When should I use "me" and when should I use "I"? — Learners Everywhere
Sometimes it can be tricky to determine if you should be using "me" or "I" in a sentence. Use the pronoun "I" when the person speaking is doing the action, either alone or with someone else. Use the pronoun "me" when the person speaking is receiving the action of the verb in some way, either directly or indirectly. It can be difficult to know which one to use when a sentence has a compound subject or object, especially since many people use "me" in subject position and "I" in object position in speech—and this is OK to do.
The following sentences show when you should use the subject pronoun "I". In each sentence, "I" is the subject of the verb.
I gave Cece a ride to work today.
My friend and I went to the party.
Before we left, Sarah and I said goodbye to the host.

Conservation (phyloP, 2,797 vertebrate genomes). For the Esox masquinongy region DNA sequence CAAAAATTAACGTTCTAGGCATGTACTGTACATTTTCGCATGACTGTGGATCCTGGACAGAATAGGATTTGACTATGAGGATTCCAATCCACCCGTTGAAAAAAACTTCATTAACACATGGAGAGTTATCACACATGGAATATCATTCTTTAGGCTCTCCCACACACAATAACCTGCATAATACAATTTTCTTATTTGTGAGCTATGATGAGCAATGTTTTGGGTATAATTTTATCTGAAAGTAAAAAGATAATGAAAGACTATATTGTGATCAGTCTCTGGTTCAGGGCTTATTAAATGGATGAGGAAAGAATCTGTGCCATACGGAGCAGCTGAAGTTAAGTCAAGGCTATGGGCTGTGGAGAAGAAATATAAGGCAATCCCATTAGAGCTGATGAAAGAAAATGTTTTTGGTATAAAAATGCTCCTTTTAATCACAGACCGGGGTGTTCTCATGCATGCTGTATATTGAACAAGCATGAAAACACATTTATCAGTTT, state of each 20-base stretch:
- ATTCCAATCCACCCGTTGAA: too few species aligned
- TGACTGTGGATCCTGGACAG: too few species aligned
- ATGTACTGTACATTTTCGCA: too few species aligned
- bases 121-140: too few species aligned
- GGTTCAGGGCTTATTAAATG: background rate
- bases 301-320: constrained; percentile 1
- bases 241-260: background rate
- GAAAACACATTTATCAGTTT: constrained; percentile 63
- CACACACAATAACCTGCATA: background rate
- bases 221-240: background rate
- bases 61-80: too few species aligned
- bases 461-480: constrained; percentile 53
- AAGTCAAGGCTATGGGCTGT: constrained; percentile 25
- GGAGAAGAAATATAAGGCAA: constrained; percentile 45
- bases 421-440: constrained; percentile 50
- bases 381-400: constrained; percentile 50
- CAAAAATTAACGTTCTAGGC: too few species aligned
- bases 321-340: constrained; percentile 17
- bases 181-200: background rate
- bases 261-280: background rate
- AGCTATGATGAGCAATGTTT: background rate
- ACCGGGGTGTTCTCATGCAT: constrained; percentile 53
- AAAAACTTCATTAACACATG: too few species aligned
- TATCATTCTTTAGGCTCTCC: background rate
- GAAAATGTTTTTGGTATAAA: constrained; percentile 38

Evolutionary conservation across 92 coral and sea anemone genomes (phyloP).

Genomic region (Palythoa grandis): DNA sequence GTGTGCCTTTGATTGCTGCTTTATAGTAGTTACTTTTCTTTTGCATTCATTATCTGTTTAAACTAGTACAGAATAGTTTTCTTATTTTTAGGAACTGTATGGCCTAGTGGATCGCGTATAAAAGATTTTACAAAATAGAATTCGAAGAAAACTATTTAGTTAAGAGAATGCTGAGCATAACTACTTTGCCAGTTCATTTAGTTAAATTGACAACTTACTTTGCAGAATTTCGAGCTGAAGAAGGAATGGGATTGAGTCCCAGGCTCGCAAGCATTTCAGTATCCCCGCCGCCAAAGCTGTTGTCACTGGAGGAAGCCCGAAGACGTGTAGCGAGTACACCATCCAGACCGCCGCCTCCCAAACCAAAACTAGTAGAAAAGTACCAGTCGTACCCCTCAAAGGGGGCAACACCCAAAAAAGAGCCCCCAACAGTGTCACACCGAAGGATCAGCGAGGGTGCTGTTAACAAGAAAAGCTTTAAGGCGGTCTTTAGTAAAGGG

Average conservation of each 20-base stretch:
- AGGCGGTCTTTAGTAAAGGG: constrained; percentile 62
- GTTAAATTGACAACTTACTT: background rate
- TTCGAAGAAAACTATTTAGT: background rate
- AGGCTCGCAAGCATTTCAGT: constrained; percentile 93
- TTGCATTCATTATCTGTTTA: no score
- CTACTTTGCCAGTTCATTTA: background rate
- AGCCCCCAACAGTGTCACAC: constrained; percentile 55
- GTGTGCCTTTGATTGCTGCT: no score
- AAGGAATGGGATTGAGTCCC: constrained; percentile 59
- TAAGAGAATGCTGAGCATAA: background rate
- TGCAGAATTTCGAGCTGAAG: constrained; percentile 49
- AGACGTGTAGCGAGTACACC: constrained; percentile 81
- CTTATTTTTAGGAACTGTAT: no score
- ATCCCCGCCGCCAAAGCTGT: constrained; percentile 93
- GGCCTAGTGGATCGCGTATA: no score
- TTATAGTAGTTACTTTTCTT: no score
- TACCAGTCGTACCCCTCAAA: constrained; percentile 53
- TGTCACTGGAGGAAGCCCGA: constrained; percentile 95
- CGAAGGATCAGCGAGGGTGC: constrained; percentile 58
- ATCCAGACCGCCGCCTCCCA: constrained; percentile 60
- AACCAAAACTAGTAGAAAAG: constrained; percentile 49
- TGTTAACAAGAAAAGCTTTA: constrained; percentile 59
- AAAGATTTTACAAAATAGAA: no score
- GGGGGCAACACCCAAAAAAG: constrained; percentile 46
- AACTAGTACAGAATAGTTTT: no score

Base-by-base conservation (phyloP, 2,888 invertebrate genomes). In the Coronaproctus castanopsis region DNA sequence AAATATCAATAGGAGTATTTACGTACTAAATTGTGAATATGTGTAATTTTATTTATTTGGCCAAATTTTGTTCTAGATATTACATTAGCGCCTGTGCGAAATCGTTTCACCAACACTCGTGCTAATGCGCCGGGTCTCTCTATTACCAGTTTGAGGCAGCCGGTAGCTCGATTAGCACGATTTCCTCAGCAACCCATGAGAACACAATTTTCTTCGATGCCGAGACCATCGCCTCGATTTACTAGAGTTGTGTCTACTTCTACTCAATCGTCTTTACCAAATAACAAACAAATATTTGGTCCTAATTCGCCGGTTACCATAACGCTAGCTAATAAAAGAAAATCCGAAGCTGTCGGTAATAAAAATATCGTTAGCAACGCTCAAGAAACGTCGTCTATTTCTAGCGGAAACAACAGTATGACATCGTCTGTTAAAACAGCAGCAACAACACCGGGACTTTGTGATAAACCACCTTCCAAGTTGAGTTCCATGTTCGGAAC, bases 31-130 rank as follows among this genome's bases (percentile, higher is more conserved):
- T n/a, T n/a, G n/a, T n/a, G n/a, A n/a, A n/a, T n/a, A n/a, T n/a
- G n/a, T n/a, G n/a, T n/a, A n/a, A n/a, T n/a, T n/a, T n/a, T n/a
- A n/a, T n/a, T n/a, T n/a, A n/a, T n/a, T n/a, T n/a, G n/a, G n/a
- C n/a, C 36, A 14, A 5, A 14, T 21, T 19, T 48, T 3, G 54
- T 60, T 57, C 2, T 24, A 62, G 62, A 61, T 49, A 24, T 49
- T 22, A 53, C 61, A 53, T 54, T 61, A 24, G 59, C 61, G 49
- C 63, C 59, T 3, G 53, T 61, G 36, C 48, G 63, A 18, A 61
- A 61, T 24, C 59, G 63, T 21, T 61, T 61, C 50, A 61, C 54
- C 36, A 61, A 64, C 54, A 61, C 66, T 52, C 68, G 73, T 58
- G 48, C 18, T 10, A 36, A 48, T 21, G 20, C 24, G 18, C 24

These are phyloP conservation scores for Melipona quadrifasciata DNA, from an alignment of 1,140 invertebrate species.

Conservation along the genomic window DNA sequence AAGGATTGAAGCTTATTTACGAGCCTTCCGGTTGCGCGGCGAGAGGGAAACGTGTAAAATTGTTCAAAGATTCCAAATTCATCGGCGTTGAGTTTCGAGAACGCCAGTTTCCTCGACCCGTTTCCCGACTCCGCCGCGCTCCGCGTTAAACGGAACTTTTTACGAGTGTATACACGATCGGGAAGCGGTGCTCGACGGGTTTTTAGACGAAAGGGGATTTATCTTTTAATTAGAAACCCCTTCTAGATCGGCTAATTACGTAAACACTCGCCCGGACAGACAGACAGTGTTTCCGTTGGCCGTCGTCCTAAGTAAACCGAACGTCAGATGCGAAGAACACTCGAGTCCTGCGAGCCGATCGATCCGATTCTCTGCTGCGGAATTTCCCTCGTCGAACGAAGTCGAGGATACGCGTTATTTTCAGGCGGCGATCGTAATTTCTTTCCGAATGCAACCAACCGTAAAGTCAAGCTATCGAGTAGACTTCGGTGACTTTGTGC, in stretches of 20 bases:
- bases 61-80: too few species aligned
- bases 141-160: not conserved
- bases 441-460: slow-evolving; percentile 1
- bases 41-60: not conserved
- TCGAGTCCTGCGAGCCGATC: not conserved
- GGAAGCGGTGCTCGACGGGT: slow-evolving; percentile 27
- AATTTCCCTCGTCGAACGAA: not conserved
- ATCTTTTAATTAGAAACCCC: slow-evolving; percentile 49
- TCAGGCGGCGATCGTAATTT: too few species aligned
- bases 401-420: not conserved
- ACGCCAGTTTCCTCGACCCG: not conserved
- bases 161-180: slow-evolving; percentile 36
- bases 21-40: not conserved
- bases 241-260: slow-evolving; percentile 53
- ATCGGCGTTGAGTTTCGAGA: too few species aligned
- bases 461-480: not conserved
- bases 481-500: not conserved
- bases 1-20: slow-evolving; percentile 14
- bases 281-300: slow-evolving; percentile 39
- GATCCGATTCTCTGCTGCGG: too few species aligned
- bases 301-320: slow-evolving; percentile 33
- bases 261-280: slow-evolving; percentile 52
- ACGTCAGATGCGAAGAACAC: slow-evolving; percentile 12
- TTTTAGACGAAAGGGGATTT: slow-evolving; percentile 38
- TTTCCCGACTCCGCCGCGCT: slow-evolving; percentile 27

The following sentences show when you should use the object pronoun "me". In each sentence, "me" is the object of the verb.
Julie accidentally hit me with her bag as she walked by.
Henry told Tran and me to wait for him.
He was bullying me and my friend.
The following sentences show more cases when you should use the object pronoun "me". In each sentence, "me" is the object of a preposition.
Kevin smiled at me.
Cheryl and her kids gave the card to me in person.
The bird flew over Ben and me before landing in the tree.
The new student decided to sit with me and Kim at lunch.
It is very common for native speakers to use "me" in subject position and "I" in object position. This is fine in casual speech but should be avoided in formal writing. The following examples are some ways people might use "me" and "I" in speech.
Me and Anne went to the corner store for drinks.
The teacher gave the books to Jenn and I to hand out to everyone else.
Me and my mom are going to see that new movie tonight.
The president of the college called Robert and I to thank us.
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